tiple gene-environment interactions, incomplete gene penetrance, and the dynamics of biological networks. However this gap also results from a lack of funding to substantiate the clinical relevance of basic discoveries and the increasing time and cost required to convert discoveries into commercial applications.
One way to bridge this growing divide in the translational pathway is through partnerships that distribute the risks involved in research and development (R&D) among multiple parties in a precompetitive manner. Industry, academia, and government all hold tools, knowledge, and biological materials that could be used collaboratively to speed the development of new drugs, diagnostics, and preventive measures. In particular, the sharing of biological specimens (biospecimens) and the data derived from those biospecimens through large-scale precompetitive collaborations could offer substantial benefits to all parties involved and the public at large.
However, numerous issues such as intellectual property (IP) protections and funding can be cumbersome or completely inhibitory to establishing collaborative ventures and must be overcome to facilitate this process and realize the potentially immense benefits. To explore these issues and develop potential solutions, the Roundtable on Translating Genomic-Based Research for Health held a workshop on July 22, 2010, entitled “Establishing Precompetitive Collaborations to Stimulate Genomics-Driven Drug Development” (see Appendix A for the full agenda). Representatives of government, industry, academia, and nonprofit organizations participated. Speakers and workshop participants sought to:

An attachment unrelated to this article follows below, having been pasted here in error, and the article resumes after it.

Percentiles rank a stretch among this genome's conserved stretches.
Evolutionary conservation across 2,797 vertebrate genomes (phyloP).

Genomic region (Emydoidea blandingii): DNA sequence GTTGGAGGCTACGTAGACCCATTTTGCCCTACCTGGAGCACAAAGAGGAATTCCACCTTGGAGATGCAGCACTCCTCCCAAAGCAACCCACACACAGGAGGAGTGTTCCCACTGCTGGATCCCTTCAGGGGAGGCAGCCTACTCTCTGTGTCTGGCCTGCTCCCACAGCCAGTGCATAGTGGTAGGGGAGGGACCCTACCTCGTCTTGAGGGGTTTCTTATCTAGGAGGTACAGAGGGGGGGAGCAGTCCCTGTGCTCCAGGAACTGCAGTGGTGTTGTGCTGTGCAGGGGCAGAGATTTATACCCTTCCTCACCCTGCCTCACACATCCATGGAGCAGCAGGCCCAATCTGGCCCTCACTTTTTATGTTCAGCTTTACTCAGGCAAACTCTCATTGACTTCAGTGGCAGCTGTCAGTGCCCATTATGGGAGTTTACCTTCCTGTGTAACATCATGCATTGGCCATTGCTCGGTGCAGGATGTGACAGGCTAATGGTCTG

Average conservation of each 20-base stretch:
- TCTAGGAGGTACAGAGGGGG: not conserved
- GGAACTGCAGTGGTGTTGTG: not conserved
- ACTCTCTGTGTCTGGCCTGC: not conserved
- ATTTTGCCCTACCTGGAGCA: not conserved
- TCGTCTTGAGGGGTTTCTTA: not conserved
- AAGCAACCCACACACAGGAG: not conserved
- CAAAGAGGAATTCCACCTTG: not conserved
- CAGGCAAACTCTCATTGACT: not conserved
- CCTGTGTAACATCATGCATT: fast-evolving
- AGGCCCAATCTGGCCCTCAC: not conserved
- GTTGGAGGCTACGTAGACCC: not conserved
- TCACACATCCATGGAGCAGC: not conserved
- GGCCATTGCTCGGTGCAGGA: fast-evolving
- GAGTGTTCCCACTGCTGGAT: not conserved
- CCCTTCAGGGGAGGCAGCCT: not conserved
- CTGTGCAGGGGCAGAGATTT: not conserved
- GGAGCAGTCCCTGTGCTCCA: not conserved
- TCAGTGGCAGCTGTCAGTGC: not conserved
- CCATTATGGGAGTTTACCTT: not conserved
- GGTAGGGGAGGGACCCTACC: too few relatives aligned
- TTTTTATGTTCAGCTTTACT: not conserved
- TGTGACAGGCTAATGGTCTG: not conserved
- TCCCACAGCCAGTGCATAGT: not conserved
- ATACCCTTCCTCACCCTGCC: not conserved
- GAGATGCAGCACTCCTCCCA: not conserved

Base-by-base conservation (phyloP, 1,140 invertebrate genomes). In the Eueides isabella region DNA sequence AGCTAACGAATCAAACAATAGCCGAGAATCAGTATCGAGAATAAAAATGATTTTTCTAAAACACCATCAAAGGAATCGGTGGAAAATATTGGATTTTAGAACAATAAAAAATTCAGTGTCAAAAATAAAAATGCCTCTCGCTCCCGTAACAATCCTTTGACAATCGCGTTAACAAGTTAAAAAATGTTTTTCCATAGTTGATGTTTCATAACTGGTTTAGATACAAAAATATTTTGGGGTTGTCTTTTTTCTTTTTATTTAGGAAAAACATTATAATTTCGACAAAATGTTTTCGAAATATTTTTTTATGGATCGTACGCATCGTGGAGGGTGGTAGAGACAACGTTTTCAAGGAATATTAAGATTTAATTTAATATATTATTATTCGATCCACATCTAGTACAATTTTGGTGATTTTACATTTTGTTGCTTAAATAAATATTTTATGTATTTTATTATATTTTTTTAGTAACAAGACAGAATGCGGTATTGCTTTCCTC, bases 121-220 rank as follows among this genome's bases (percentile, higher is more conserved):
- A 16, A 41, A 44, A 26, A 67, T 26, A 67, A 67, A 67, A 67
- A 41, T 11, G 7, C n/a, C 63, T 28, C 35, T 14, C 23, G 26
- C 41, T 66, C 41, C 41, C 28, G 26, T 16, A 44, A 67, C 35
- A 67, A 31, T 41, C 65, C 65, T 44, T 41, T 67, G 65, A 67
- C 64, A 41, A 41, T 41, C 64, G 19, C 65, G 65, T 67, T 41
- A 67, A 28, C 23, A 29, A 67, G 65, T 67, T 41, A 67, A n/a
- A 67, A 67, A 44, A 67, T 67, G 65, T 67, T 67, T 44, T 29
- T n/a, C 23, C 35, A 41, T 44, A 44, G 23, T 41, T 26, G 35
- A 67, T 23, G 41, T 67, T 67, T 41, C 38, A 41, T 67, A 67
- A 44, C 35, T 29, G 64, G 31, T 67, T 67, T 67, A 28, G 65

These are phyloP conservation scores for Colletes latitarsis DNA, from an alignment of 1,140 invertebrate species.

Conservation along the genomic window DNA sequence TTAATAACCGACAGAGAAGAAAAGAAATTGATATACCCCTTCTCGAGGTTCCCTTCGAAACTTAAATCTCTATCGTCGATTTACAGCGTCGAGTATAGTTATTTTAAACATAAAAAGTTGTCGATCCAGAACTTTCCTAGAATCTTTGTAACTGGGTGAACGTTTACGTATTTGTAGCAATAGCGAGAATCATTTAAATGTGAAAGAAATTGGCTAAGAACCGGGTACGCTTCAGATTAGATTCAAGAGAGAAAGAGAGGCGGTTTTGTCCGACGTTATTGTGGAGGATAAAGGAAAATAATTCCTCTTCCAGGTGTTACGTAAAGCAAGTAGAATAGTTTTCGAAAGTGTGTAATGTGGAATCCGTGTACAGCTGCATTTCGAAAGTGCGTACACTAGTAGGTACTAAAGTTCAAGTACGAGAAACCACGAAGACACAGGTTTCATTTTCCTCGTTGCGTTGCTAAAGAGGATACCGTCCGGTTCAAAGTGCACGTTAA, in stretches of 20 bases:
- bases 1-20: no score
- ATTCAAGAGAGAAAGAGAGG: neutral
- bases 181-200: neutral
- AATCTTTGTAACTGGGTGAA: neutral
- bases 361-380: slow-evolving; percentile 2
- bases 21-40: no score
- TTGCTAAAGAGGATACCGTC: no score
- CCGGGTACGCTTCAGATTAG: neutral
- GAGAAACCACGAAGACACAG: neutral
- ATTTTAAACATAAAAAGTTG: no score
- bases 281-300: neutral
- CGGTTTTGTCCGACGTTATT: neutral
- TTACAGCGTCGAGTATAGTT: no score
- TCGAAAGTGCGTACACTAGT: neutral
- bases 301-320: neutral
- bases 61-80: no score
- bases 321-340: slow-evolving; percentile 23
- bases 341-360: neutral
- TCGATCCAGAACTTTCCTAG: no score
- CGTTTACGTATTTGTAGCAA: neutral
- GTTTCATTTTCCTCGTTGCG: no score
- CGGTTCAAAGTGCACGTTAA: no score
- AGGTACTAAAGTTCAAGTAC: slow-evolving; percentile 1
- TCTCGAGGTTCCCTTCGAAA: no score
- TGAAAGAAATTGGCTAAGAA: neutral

Examine specific examples from other industries that have engaged in precompetitive collaborations;
Identify how the best practices from other successful collaborations can be applied to genomics;
Clarify the rules of engagement for each stakeholder that would allow for genomics-based collaboration; and
Elucidate a conceptual framework for the precompetitive sharing of biological resources from many different stakeholders—academia, industry, government, and others.
While the workshop had a particular focus on stored biospecimens and the data derived from those samples, most of the observations could apply much more broadly in the development of drugs, diagnostics, and preventive measures in biomedicine. However, the goal of the workshop was not to solve the problems surrounding the establishment of precompetitive collaborations but rather to foster discussions that could clarify the issues and identify potential solutions.